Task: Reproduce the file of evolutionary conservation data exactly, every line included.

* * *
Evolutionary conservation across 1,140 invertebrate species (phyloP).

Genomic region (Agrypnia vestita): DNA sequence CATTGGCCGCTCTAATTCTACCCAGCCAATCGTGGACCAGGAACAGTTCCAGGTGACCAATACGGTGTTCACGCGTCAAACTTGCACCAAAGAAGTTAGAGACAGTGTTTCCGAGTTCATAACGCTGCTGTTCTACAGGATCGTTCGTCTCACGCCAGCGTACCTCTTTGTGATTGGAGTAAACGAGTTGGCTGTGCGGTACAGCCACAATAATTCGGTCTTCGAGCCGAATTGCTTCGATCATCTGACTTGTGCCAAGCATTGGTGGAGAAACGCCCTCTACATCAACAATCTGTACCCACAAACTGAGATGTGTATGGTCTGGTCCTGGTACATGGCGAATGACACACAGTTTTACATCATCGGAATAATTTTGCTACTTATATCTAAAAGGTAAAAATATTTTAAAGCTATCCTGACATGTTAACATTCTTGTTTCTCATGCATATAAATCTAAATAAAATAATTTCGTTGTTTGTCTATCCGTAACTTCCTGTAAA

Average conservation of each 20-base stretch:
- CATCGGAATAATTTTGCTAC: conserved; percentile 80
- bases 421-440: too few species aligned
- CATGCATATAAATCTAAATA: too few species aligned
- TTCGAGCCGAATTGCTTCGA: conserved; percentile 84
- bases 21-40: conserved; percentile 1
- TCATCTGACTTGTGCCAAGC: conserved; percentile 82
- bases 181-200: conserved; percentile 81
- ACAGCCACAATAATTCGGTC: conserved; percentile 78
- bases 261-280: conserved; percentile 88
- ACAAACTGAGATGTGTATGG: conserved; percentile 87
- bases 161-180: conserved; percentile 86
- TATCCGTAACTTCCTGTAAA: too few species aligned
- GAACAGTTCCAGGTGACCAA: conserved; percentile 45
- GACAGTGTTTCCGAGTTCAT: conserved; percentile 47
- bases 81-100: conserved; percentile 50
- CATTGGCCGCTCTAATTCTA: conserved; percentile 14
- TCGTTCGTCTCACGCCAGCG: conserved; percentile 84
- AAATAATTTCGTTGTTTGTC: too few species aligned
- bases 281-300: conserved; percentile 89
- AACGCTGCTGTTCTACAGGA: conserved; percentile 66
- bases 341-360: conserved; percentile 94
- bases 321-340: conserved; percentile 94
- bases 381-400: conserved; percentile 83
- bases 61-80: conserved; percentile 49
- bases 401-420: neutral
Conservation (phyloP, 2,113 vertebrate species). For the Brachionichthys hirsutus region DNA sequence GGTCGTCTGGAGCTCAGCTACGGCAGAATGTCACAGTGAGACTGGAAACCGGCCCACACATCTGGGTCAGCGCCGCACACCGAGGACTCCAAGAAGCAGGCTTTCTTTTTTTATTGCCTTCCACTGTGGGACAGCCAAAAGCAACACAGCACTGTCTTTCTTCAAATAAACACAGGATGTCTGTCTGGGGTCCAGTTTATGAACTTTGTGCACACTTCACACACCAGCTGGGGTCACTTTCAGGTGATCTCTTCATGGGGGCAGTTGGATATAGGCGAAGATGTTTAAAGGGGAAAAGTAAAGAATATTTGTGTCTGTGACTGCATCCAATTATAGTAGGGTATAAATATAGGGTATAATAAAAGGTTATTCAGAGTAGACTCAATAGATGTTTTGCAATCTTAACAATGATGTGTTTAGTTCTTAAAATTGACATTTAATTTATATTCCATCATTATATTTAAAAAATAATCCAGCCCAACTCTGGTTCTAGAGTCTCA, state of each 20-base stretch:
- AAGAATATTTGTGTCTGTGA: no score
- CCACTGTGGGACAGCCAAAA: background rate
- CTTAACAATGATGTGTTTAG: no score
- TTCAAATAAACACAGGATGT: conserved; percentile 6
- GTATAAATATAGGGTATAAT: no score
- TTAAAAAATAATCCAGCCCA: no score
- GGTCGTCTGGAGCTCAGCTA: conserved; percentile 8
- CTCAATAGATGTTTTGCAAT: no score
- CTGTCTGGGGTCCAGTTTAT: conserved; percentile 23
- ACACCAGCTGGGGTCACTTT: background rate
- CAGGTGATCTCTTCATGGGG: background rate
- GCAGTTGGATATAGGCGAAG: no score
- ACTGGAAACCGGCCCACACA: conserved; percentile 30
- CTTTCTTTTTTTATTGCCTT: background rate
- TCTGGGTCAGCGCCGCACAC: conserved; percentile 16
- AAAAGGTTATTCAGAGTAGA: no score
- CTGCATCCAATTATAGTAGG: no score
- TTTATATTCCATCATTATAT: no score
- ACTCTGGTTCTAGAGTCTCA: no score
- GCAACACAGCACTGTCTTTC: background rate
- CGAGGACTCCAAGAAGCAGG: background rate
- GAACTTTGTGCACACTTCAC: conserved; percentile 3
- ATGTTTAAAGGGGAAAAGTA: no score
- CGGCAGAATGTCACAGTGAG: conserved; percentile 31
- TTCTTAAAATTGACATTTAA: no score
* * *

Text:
Evolutionary conservation across 1,140 invertebrate species (phyloP).

Genomic region (Agrypnia vestita): DNA sequence CATTGGCCGCTCTAATTCTACCCAGCCAATCGTGGACCAGGAACAGTTCCAGGTGACCAATACGGTGTTCACGCGTCAAACTTGCACCAAAGAAGTTAGAGACAGTGTTTCCGAGTTCATAACGCTGCTGTTCTACAGGATCGTTCGTCTCACGCCAGCGTACCTCTTTGTGATTGGAGTAAACGAGTTGGCTGTGCGGTACAGCCACAATAATTCGGTCTTCGAGCCGAATTGCTTCGATCATCTGACTTGTGCCAAGCATTGGTGGAGAAACGCCCTCTACATCAACAATCTGTACCCACAAACTGAGATGTGTATGGTCTGGTCCTGGTACATGGCGAATGACACACAGTTTTACATCATCGGAATAATTTTGCTACTTATATCTAAAAGGTAAAAATATTTTAAAGCTATCCTGACATGTTAACATTCTTGTTTCTCATGCATATAAATCTAAATAAAATAATTTCGTTGTTTGTCTATCCGTAACTTCCTGTAAA

Average conservation of each 20-base stretch:
- CATCGGAATAATTTTGCTAC: conserved; percentile 80
- bases 421-440: too few species aligned
- CATGCATATAAATCTAAATA: too few species aligned
- TTCGAGCCGAATTGCTTCGA: conserved; percentile 84
- bases 21-40: conserved; percentile 1
- TCATCTGACTTGTGCCAAGC: conserved; percentile 82
- bases 181-200: conserved; percentile 81
- ACAGCCACAATAATTCGGTC: conserved; percentile 78
- bases 261-280: conserved; percentile 88
- ACAAACTGAGATGTGTATGG: conserved; percentile 87
- bases 161-180: conserved; percentile 86
- TATCCGTAACTTCCTGTAAA: too few species aligned
- GAACAGTTCCAGGTGACCAA: conserved; percentile 45
- GACAGTGTTTCCGAGTTCAT: conserved; percentile 47
- bases 81-100: conserved; percentile 50
- CATTGGCCGCTCTAATTCTA: conserved; percentile 14
- TCGTTCGTCTCACGCCAGCG: conserved; percentile 84
- AAATAATTTCGTTGTTTGTC: too few species aligned
- bases 281-300: conserved; percentile 89
- AACGCTGCTGTTCTACAGGA: conserved; percentile 66
- bases 341-360: conserved; percentile 94
- bases 321-340: conserved; percentile 94
- bases 381-400: conserved; percentile 83
- bases 61-80: conserved; percentile 49
- bases 401-420: neutral
Conservation (phyloP, 2,113 vertebrate species). For the Brachionichthys hirsutus region DNA sequence GGTCGTCTGGAGCTCAGCTACGGCAGAATGTCACAGTGAGACTGGAAACCGGCCCACACATCTGGGTCAGCGCCGCACACCGAGGACTCCAAGAAGCAGGCTTTCTTTTTTTATTGCCTTCCACTGTGGGACAGCCAAAAGCAACACAGCACTGTCTTTCTTCAAATAAACACAGGATGTCTGTCTGGGGTCCAGTTTATGAACTTTGTGCACACTTCACACACCAGCTGGGGTCACTTTCAGGTGATCTCTTCATGGGGGCAGTTGGATATAGGCGAAGATGTTTAAAGGGGAAAAGTAAAGAATATTTGTGTCTGTGACTGCATCCAATTATAGTAGGGTATAAATATAGGGTATAATAAAAGGTTATTCAGAGTAGACTCAATAGATGTTTTGCAATCTTAACAATGATGTGTTTAGTTCTTAAAATTGACATTTAATTTATATTCCATCATTATATTTAAAAAATAATCCAGCCCAACTCTGGTTCTAGAGTCTCA, state of each 20-base stretch:
- AAGAATATTTGTGTCTGTGA: no score
- CCACTGTGGGACAGCCAAAA: background rate
- CTTAACAATGATGTGTTTAG: no score
- TTCAAATAAACACAGGATGT: conserved; percentile 6
- GTATAAATATAGGGTATAAT: no score
- TTAAAAAATAATCCAGCCCA: no score
- GGTCGTCTGGAGCTCAGCTA: conserved; percentile 8
- CTCAATAGATGTTTTGCAAT: no score
- CTGTCTGGGGTCCAGTTTAT: conserved; percentile 23
- ACACCAGCTGGGGTCACTTT: background rate
- CAGGTGATCTCTTCATGGGG: background rate
- GCAGTTGGATATAGGCGAAG: no score
- ACTGGAAACCGGCCCACACA: conserved; percentile 30
- CTTTCTTTTTTTATTGCCTT: background rate
- TCTGGGTCAGCGCCGCACAC: conserved; percentile 16
- AAAAGGTTATTCAGAGTAGA: no score
- CTGCATCCAATTATAGTAGG: no score
- TTTATATTCCATCATTATAT: no score
- ACTCTGGTTCTAGAGTCTCA: no score
- GCAACACAGCACTGTCTTTC: background rate
- CGAGGACTCCAAGAAGCAGG: background rate
- GAACTTTGTGCACACTTCAC: conserved; percentile 3
- ATGTTTAAAGGGGAAAAGTA: no score
- CGGCAGAATGTCACAGTGAG: conserved; percentile 31
- TTCTTAAAATTGACATTTAA: no score